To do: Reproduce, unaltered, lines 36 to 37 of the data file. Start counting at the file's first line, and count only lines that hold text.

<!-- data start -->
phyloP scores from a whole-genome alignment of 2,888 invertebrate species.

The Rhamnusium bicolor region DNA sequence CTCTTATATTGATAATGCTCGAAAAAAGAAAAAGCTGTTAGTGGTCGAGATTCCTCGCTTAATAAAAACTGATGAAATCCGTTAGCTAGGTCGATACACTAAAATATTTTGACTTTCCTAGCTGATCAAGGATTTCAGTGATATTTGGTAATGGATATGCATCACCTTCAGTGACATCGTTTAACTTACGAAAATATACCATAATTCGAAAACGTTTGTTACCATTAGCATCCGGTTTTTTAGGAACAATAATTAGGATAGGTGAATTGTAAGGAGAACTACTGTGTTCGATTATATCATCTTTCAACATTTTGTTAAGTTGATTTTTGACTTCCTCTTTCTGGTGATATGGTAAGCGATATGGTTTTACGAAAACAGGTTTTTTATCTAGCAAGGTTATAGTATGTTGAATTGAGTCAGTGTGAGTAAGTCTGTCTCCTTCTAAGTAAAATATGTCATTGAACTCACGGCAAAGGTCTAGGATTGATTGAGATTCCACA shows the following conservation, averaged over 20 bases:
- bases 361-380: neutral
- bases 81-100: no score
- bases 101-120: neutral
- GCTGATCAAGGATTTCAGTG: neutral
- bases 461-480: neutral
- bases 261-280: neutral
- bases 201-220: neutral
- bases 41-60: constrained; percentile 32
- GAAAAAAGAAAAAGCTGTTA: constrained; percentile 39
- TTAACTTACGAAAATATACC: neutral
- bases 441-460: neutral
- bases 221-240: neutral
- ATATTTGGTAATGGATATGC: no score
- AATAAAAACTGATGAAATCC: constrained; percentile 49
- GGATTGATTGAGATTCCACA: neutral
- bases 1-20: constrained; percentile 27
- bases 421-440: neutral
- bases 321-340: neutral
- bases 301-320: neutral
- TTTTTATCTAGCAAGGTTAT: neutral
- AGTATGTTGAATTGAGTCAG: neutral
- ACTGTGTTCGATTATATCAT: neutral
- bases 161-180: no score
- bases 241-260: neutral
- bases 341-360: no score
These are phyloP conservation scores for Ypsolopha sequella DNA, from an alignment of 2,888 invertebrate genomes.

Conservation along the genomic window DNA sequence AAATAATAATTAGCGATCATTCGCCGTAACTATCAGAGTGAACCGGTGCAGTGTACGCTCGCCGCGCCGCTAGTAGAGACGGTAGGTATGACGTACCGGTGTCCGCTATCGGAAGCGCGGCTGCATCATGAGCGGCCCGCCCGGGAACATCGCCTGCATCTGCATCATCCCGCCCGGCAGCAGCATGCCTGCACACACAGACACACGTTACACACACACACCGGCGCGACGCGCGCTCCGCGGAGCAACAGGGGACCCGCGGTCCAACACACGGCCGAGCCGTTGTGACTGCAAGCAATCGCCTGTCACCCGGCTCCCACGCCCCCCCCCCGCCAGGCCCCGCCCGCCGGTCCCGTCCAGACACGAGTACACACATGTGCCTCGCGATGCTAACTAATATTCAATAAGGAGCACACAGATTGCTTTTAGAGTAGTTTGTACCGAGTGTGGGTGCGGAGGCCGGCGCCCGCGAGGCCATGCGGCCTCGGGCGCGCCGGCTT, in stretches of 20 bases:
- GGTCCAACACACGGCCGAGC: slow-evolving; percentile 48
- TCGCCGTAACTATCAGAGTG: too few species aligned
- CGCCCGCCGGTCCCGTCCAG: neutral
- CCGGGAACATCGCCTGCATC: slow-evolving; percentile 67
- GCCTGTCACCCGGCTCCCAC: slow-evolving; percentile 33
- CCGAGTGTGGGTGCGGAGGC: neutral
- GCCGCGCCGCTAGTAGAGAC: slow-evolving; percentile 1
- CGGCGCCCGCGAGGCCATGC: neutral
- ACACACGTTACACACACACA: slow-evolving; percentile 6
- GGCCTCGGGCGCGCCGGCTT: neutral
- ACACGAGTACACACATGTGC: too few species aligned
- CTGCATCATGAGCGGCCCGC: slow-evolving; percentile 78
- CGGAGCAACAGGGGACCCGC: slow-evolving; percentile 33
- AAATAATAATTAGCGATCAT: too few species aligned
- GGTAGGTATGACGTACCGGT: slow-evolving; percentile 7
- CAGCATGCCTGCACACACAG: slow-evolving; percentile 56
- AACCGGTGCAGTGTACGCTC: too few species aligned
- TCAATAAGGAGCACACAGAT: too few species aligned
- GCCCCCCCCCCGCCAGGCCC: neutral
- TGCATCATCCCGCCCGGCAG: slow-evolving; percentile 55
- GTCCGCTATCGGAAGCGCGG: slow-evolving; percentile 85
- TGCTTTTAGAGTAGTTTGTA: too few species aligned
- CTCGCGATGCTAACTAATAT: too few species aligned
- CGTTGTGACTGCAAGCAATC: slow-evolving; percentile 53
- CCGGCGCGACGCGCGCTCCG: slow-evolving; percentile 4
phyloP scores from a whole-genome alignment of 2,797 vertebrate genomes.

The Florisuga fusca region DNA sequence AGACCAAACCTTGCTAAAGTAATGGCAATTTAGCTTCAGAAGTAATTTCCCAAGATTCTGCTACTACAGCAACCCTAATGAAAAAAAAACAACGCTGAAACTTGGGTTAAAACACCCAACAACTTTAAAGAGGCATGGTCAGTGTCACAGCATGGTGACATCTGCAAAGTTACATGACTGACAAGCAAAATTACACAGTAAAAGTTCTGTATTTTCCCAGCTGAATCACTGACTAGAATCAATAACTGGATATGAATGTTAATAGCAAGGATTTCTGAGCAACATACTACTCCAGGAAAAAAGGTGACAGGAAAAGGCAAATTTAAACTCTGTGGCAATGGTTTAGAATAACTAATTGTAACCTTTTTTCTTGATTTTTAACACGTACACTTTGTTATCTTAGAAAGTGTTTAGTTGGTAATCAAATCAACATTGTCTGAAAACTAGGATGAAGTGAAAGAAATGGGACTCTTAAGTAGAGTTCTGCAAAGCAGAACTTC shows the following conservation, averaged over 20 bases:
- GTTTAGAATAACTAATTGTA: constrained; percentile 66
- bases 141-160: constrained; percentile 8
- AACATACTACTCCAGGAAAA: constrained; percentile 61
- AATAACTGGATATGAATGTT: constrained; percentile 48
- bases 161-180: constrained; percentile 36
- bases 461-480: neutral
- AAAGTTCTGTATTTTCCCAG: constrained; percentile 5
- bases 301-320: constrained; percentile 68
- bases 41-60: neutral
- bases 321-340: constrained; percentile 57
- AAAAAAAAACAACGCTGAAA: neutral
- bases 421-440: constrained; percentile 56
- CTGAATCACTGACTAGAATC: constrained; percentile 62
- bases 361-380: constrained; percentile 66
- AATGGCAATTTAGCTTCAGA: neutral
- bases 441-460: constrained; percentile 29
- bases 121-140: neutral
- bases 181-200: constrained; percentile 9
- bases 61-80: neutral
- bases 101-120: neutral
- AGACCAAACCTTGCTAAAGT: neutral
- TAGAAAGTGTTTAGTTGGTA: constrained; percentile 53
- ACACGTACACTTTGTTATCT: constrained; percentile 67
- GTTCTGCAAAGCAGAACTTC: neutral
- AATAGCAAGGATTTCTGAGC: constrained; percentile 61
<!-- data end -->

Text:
- GCCGCGCCGCTAGTAGAGAC: slow-evolving; percentile 1
- CGGCGCCCGCGAGGCCATGC: neutral